Yearly Food Storage: Part 5
by Doris O'Connell
This is not for the unmotivated! Canning, preserving, freezing & drying is time consuming, tiring & probably even boring for some. For those that persevere, the rewards are MANY! A full pantry with a year's supply, exercise gotten from the gardening & preservation & $ savannas for the budget that can multiply the actual income many times.
Please don't feel that you should do this or have to do this & if you do start, go slowly! Maybe even 1 batch of jam the first year & then if you like doing it then go further, but build up gradually. Again, this is not for everyone.
Dry items & staples bought in bulk thru a co-op, bought on sale etc.
2# Chicken bouillon
2# Beef bouillon
5 gal vinegar
1-2 qts soy or tamari sauce
1 gal veg oil-(or more)
1 qt vanilla
50# baking soda
5-10# baking powder
5# cream of tartar
10, 5# canned hams or 50# of (TVP) soy granules or chunks. (meat substitute)
1-2 cases of Spam or 50-100# sunflower seeds.
2-10 cases of tuna fish. On sale for .39 or 3/$1.
15 cans of bacon or home canned turkey sausages.
1-2 cans of Mackerel or Salmon (if on sale).
1-2 cases of mayonnaise or salad dressing.
400-1000 pounds of whole grain flour or the whole grains & a hand grinder.
50# corn or cornmeal.
50# soyflour to use in place of eggs, make tofu, soymilk, etc.
50# oat bran
50# Wheat germ
100# rolled oats
20# quick grits
10- 25# popcorn
100-200# sugar or fructose
50-100# brown rice
20# nuts (we subst. sunflower seeds)
1-2 Gallons of Molasses
1 Gal, or 2 5# jars honey or more.
I'd have to guestimate the citrus peels & herbs we dry & it would probably be around 100#. We make a lot of herb tea, others would probably want to store coffee, tea & powdered creamer. We store 50# powdered milk.
We make our own pancake syrups from fruit juices & low amt of sugar, or pureed fruits, or make it with water, sugar & maple flavoring.
We utilize our dehydrators to the max & they have served us well. The few herbs or spices we do not grow are bought from a natural food distributor thru our co-op. Everything we grow is done without chemicals, we are organic gardeners.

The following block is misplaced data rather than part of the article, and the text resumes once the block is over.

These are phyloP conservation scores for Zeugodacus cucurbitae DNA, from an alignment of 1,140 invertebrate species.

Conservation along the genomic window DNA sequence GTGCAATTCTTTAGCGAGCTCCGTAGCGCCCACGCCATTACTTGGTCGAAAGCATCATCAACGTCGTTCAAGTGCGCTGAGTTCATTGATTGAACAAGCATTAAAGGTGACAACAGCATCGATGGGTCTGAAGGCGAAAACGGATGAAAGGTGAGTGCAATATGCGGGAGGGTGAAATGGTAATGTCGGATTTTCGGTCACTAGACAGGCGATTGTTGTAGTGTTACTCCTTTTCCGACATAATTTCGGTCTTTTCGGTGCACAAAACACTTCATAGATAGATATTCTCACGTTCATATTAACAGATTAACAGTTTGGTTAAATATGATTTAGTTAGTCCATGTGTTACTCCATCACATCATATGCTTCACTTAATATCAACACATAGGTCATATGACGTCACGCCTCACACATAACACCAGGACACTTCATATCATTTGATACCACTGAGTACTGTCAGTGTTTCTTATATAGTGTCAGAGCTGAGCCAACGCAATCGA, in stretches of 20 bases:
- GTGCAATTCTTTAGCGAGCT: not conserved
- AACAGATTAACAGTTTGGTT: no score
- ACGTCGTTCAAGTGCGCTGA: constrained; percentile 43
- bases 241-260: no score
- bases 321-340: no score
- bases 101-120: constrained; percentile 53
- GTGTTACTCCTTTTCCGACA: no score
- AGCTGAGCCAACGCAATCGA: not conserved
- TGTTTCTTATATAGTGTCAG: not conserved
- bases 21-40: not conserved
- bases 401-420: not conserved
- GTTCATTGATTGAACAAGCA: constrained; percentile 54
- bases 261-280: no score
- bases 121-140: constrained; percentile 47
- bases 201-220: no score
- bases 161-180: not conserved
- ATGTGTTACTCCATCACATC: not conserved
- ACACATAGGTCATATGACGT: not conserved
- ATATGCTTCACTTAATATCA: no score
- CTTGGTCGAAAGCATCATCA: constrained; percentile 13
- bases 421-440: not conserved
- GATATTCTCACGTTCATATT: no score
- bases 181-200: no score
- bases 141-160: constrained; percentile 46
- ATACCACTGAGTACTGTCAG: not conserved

Large packages of anything in the freezer is a NO NO here. Everything goes into the freezer either in portion or meal sized packages. Preferably in portion sizes as it's easier & also less apt to have wastage. Every item is well wrapped, labeled, dated & added to the inventory sheets on top of the chest freezer. My daughter has taken it one step further & wraps each hot dog & sausage individually, then places them in a plastic container or Zip Lock bag, a method we are adapting to other things as well since there are only 2 of us now. Our freezer sheets were produced on the computer & then put inside a page protector. Then with a wax pencil it is easy to add to the inventory or remove it quickly with a quick rub of the finger on the lumberman's count. I do use IIIII IIIII instead of the usual IIII with the back slash from the first thru the fourth. It is quicker & less apt to get messed up. The simpler you keep things the easier it becomes with large quantities.
Peace, Love & Joy!
Trending on TDS
- 5 ways to prevent elderly relatives from throwing away money
- Teaching small children about wants and needs
- Could a home security system be right for you?
- 10 kid-friendly tips for surviving long winter days
- Keeping your toddler warm at night
- Home remedies for colds and flus
- 5 big bills you can cut fast
- December bargains in the supermarket and beyond
- A dozen things you should buy in December
- 8 tips to successfully work from home
- How to start writing your will
- 5 dumb ways to spend money on your kids
- What is the cost of raising a child?
- Spouse income calculator
- Should my spouse work, too?
- College savings calculator
- Home budget calculator